Founded in 1923 in Europe and based in Germany, the Lowa footwear company still has Lowa Boots as its official name and website. You’ll see plenty of their hiking boot models out on the alpine trails of Switzerland, Italy, Austria, and where many of their shoes are made: Slovakia. Over the years they have gone beyond hard-core hiking boots though and make a wide variety of quality outdoor and travel shoes.
Every week for about eight years I reviewed new travel gear items for a site I’ve since sold, plus I tend to live in pedestrian-friendly places where I can walk almost everywhere I need to go. So over the past decade, I have burned through a lot more shoes than your average person. Since I take a few hiking trips a year too, I try out a lot of footwear in the mountains. Many of those times I’ve had Lowa shoes on my feet and I haven’t had a single pair crap out on me yet. This is a travel gear brand that hasn’t let me down.
I’ve tried a rather wide variety of styles from them too, from casual street shoes to serious hikers. I’ve even got a pair of Gore Surround urban walkers that let hot vapor escape through the sole too—while still being waterproof all around! Pretty cool.
Their lines have expanded over the years to meet a wide variety of outdoor pursuits and conditions. From rock climbing shoes to sandals to ice climbers to big hunting boots, they’ve probably got what you’re looking for. The men’s options go on for pages online.
The latest version I’ve been trying out is the Sesto Lo GTX pictured below. I like the look of these a lot and they’ll be a good all-around shoe for traveling. They’re lightweight and feel great out of the box, but they have serious enough tread to do some light hiking when you leave the sidewalks. The sole clings well to rock surfaces and there’s good support inside.
You probably don’t want to do 15-mile days with a backpack in these, but for most of what you’ll encounter when traveling they’ll do the job. I even got to test them out in the snow and slush in Virginia last week. Since the GTX ones have a Gore-tex membrane, my feet stayed nice and dry. There is a mid version for more ankle protection and stabilization.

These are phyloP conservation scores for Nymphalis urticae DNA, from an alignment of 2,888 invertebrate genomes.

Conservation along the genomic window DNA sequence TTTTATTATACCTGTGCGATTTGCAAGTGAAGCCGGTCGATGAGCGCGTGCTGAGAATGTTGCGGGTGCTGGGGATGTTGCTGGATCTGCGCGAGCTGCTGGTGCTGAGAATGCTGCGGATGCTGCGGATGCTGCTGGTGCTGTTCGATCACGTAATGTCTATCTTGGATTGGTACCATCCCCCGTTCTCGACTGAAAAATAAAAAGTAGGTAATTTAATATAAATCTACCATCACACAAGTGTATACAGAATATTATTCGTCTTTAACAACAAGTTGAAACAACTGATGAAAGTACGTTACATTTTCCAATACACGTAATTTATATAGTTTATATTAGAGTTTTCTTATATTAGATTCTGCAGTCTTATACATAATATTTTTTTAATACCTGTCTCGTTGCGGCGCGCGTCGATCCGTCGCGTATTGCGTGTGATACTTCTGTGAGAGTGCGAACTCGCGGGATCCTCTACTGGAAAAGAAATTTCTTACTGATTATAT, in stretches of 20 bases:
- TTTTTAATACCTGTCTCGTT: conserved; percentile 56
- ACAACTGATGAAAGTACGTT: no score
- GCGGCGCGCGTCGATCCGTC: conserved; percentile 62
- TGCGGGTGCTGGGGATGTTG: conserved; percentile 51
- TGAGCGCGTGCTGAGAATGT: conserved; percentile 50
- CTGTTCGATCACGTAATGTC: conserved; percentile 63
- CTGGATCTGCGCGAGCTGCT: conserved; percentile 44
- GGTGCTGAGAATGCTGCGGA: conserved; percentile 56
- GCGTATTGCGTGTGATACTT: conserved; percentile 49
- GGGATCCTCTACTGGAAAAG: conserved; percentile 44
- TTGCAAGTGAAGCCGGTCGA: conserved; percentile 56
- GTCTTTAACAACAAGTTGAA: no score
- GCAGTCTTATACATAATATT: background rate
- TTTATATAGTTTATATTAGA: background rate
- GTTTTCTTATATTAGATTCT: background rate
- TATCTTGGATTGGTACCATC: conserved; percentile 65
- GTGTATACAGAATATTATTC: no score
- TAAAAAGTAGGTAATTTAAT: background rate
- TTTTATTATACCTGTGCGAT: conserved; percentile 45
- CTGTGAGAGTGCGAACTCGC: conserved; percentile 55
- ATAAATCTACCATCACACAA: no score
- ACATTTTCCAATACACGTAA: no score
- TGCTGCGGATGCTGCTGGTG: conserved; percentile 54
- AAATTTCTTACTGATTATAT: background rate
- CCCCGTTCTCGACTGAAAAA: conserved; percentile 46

The Sesto Lo GTX comes in four colors and lists for $165.
Yes, the Lowa brand is at the premium end of the scale when you’re looking at retail prices, but there are a few good reasons for that:
From start to finish, LOWA footwear is 100% designed, sourced, and handcrafted in Europe.
LOWA is also the only outdoor footwear manufacturer in the world to be granted ISO 9001 status for the highest quality construction and process standards.
In other words, no sweatshop labor in Asia, no wasteful manufacturing with a side of pollution, no shoddy workmanship. (See more details here.) They don’t cut corners and that shows up in the price tag. This doesn’t mean you can’t pick them up on sale sometimes – I found the Sesto for $122 at Moosejaw. If you ever have issues finding shoes that fit, however, you probably want to try them on—or buy from Zappos where you get free returns. They are sized for Europeans, who apparently have skinnier feet as well as skinnier waists. If you have no trouble wearing a pair of Nike sneakers, you’re probably fine. But if you normally get a wide size from the likes of New Balance or Oboz, you definitely want to go to a brick and mortar store before buying.
When you find a Lowa pair you like though, you’ll be set for a good while. They’re made to last and if you get a Gore-tex version, they’re ready for any weather as well.